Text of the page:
Wavering Place Plantation
An Adams family heirloom since 1768
Photography by Robert Clark
It’s hardly short of miraculous that the captivating Southern lady known as Wavering Place Plantation is still around to exert her charm. Co-owner Weston Adams III, a descendant of the lower Richland County plantation’s original owner, relates the story of its providential preservation during the Civil War era.
“About 100 years into the plantation’s history,” says Weston, “two sisters, Frances Tucker Hopkins and Christian Tucker Weston, lived as near neighbors to one another, one at Grovewood Plantation, the other at Wavering Place. When Sherman came through, he went to Grovewood first, and his soldiers met Mrs. Weston there. One officer told her, ‘I studied with your husband in Paris; we were at the Sorbonne together.’ So the soldiers didn’t burn Grovewood. The officer also asked, ‘Do you want me to spare any other houses?’ Mrs. Weston said, ‘My sister lives at Wavering Place. Would you spare it?’ He did, and Wavering Place was saved.”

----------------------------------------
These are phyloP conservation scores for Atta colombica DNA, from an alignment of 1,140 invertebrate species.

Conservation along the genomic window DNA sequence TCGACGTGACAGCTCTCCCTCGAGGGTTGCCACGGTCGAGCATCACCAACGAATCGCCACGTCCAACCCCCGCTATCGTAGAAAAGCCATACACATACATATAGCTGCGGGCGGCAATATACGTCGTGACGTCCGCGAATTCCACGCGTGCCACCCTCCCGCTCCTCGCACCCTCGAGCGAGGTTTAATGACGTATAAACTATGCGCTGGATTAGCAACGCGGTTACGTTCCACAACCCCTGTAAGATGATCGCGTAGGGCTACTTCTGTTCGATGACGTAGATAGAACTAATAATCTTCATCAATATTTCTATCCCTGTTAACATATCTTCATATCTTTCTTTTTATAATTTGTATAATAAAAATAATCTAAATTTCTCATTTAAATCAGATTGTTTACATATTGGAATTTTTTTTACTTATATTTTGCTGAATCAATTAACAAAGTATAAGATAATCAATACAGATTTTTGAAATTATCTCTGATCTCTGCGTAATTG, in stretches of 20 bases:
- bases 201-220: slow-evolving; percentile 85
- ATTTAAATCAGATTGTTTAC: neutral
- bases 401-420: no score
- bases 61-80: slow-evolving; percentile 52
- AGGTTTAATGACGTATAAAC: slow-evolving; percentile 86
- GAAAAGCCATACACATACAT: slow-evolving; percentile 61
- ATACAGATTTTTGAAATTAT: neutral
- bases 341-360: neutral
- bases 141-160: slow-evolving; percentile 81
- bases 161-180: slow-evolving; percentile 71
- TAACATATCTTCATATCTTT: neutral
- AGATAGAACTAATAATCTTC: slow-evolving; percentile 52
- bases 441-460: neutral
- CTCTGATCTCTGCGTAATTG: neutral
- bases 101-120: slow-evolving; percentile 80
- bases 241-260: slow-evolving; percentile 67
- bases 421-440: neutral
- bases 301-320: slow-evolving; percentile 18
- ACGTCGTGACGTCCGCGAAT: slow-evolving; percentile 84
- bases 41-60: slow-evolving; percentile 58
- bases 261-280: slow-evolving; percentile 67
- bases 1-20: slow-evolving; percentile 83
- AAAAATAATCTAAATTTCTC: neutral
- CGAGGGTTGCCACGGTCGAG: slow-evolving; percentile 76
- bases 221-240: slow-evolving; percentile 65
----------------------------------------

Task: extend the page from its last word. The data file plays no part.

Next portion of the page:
Ownership of Wavering Place, listed on the National Register of Historic Places, has remained in the Adams family since the beginning of its history. Having emigrated from England to Virginia in the 1640s, the Adams family moved first to North Carolina and then to lower Richland County in South Carolina. There, in 1768, Joel Adams established his plantation, Wavering Place, and married neighbor William Weston’s daughter, Grace, of Grovewood Plantation.
When showing the Wavering Place big house as it is today, present co-owner Robert Adams VI, Weston’s brother, likes to point out a portrait on the living room wall. “That’s Robert Adams I and his wife, Charlotte Pickett Adams. He was in the second generation of Adamses to live here,” says Robert, “and he fought in the War of 1812. Over there is a portrait of James Hopkins Adams of Live Oak Plantation, who served as South Carolina’s Governor from 1854 to 1856. His home, which stood near Wavering Place but burned 100 years ago, was where McEntire Air Base is now.”